By building eco-houses, students are jump-starting careers
The Solar Decathlon lasts just 10 days but it shapes decades-long careers. The Department of Energy's biennial competition pulls together collegiate teams to build houses whose futuristic design strives toward energy efficiency, affordability, and attractiveness. David Springer, a onetime Decathlon judge and the cofounder of the Davis Energy Group, says, "The short timeline creates a crash course in understanding what's been done before and where research opportunities exist."
This October 3–13, the sixth Solar Decathlon will take place at the Orange County Great Park in Irvine, California. Experts will judge 20 solar-powered dwellings on 10 criteria ranging from greenness to comfort, and thousands of visitors will come to admire the modern abodes.
But the Solar Decathlon does more than just pique the public's interest. Since 2002, the DOE has held the contest primarily to prepare participants for the burgeoning clean-tech job market. Last December, the agency surveyed more than 200 former decathletes and non-decathletes—those who went to school at the same time and studied the same subjects as decathletes—and found that 76 percent of former decathletes have worked in clean-energy jobs, compared with 15 percent of non-decathletes.
Upwards of 90 percent of former decathletes credit their Solar Decathlon experience with landing them their green careers. (The DOE survey also found that 9 out of 10 of former decathletes had convinced someone to install energy-efficient equipment on a building or home.)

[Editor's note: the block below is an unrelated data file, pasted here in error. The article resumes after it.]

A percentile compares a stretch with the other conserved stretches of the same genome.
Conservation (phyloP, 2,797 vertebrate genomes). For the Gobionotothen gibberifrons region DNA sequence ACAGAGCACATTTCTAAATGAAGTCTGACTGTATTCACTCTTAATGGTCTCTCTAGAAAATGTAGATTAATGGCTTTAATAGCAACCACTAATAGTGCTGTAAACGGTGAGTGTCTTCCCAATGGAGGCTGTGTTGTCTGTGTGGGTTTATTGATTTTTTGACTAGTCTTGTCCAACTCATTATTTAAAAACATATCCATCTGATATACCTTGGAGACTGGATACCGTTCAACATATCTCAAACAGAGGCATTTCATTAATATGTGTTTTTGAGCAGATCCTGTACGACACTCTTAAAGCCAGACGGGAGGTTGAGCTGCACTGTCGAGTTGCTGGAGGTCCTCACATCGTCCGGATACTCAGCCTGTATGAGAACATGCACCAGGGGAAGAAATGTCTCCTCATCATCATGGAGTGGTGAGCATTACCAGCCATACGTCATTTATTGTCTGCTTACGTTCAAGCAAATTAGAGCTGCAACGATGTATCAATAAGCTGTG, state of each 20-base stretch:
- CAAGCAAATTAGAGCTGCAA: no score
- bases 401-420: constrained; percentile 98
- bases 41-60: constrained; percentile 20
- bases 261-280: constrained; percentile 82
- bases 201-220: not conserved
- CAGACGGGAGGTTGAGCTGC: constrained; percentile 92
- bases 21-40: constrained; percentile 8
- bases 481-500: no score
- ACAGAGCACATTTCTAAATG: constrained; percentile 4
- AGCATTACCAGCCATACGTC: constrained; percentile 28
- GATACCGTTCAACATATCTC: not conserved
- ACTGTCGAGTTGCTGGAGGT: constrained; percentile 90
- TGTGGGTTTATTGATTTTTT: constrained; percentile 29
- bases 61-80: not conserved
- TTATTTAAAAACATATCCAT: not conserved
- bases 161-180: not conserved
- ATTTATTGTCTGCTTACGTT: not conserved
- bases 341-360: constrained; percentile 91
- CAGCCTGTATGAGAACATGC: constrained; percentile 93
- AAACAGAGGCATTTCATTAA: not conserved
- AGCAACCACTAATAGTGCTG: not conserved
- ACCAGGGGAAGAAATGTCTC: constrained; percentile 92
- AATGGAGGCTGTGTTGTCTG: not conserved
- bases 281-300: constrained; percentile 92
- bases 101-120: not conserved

What gives decathletes that job-getting edge? For one thing, they get ample exposure to employers: Teams collaborate with industry mentors and appeal to companies for sponsorships, proving to the pros that they know how to take a project from idea to market.
Allison Wilson got hired before she even graduated from the University of Maryland. While pitching her school's winning Decathlon entry WaterShed, a solar-powered, water conservation–themed house modeled after the Chesapeake Bay ecosystem, she caught the attention of Jim Wheeler, who heads the architecture firm Ayers Saint Gross. What impressed him about Wilson, he said, was her ability to collaborate across disciplines, a crucial professional skill that is exactly what Decathlon instills: Each team requires that architecture, engineering, and environmental science students work closely together. He also appreciated WaterShed's creative features, including an artificial wetland to filter water, a roof laden with succulent plants to capture rainwater for efficient insulation, and vertical gardens.
As a decathlete, sustainability "becomes a part of your design DNA," David Schieren says. "You become an agitator within these firms for renewable energy." As an engineering student in 2005, Schieren helped lead the New York Institute of Technology's Solar Decathlon team and has since worked to establish a tight-knit Solar Decathlon alumni network that has helped many of its members find jobs.
"We got to build something that we were proud of," Wilson said. "We created this network of impassioned leaders that want to make the world better. All of us having had that shared experience—that is one way to make progress."